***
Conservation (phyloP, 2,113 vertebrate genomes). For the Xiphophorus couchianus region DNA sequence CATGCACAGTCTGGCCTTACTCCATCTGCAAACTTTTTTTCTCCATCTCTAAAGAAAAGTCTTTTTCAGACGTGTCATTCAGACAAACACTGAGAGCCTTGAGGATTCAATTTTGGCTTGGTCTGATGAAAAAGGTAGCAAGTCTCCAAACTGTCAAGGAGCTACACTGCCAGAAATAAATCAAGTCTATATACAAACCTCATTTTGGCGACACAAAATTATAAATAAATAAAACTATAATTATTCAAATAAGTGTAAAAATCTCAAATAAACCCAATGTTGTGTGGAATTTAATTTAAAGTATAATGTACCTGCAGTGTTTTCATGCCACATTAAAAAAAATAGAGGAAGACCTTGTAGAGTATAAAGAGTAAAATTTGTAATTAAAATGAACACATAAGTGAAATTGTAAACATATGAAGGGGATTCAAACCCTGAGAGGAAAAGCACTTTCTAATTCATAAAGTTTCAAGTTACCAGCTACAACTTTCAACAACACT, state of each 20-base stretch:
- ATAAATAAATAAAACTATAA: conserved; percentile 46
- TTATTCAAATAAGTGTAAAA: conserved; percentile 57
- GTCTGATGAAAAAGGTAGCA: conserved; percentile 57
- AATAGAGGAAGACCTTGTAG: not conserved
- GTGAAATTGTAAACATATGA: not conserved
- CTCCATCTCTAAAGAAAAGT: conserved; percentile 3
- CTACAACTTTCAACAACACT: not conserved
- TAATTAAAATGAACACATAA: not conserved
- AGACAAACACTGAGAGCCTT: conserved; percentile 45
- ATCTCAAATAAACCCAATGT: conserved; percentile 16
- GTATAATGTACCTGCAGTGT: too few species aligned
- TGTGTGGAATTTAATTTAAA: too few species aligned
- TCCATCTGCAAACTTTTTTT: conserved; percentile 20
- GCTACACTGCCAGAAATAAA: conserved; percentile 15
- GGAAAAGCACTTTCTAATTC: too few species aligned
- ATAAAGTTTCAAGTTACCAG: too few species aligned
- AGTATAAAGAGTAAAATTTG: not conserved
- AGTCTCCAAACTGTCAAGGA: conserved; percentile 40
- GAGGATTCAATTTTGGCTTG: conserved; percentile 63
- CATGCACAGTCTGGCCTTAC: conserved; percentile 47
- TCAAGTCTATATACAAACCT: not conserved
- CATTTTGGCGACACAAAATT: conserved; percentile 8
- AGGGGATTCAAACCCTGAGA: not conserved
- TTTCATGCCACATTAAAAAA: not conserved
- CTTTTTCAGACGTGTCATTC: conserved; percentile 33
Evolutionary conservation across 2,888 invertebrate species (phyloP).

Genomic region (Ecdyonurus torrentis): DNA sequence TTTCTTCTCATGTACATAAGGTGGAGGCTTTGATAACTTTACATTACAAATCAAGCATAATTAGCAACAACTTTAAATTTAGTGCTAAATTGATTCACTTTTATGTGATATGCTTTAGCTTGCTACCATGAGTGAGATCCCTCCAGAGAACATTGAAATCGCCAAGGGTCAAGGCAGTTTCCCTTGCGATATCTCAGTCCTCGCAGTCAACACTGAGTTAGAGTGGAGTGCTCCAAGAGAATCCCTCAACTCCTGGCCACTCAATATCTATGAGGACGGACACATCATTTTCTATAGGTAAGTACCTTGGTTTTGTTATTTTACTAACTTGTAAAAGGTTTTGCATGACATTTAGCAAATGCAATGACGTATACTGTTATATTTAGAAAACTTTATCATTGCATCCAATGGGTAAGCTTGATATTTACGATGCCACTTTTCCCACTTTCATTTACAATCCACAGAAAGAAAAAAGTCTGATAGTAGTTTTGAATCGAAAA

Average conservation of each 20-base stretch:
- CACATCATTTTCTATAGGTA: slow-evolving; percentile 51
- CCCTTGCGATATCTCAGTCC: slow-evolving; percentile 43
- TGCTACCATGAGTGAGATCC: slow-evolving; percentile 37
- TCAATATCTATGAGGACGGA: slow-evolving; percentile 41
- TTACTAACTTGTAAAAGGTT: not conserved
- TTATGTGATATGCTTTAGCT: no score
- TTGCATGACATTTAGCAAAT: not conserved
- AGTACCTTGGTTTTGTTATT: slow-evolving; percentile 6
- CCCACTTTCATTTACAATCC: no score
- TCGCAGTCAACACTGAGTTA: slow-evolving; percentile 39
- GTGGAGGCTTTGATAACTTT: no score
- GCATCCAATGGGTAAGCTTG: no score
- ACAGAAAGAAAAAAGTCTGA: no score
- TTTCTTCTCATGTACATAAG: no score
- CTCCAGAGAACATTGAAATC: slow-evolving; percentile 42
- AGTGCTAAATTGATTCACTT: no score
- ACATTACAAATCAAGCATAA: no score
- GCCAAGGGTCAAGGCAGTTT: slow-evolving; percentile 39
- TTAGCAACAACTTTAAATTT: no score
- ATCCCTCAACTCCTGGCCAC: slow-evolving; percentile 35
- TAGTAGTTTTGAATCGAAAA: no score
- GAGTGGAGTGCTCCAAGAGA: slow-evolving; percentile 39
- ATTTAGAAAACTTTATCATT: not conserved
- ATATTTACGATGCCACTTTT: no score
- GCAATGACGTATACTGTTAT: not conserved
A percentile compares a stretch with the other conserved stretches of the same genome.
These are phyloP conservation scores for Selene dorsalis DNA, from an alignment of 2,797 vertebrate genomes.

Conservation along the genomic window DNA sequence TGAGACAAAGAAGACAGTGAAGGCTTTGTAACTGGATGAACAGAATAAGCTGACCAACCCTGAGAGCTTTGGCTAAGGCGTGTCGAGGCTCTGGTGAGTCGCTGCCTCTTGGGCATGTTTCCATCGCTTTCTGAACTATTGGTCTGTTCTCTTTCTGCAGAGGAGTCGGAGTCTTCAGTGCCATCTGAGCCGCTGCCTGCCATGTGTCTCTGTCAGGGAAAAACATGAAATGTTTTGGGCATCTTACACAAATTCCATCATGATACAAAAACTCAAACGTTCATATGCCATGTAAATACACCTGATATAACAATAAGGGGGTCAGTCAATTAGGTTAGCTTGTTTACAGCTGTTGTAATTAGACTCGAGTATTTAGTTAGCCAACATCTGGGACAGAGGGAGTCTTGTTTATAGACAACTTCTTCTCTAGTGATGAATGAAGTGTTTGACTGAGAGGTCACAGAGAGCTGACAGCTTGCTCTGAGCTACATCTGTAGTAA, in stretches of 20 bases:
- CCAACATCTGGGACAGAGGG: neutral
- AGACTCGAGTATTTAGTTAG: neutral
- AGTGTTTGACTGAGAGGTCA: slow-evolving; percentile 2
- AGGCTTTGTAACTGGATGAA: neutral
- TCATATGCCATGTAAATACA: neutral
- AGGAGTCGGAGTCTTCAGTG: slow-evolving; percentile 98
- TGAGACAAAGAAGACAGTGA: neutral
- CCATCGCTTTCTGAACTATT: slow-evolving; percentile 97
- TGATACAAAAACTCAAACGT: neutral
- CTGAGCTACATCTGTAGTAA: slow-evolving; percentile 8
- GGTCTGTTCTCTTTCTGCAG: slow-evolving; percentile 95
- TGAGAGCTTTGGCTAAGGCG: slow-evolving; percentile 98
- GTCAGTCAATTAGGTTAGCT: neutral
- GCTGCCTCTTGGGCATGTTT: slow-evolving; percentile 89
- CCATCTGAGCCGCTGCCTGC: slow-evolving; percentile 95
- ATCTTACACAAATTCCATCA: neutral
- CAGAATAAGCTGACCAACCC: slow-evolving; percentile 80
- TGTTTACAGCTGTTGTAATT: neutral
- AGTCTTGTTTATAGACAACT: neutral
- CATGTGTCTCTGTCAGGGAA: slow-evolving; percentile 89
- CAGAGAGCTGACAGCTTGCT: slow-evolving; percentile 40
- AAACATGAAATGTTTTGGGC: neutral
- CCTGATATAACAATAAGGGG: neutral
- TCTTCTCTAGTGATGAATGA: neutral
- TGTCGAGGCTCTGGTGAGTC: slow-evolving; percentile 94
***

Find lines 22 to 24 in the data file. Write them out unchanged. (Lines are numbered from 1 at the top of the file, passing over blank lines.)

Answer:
- TCAAGTCTATATACAAACCT: not conserved
- CATTTTGGCGACACAAAATT: conserved; percentile 8
- AGGGGATTCAAACCCTGAGA: not conserved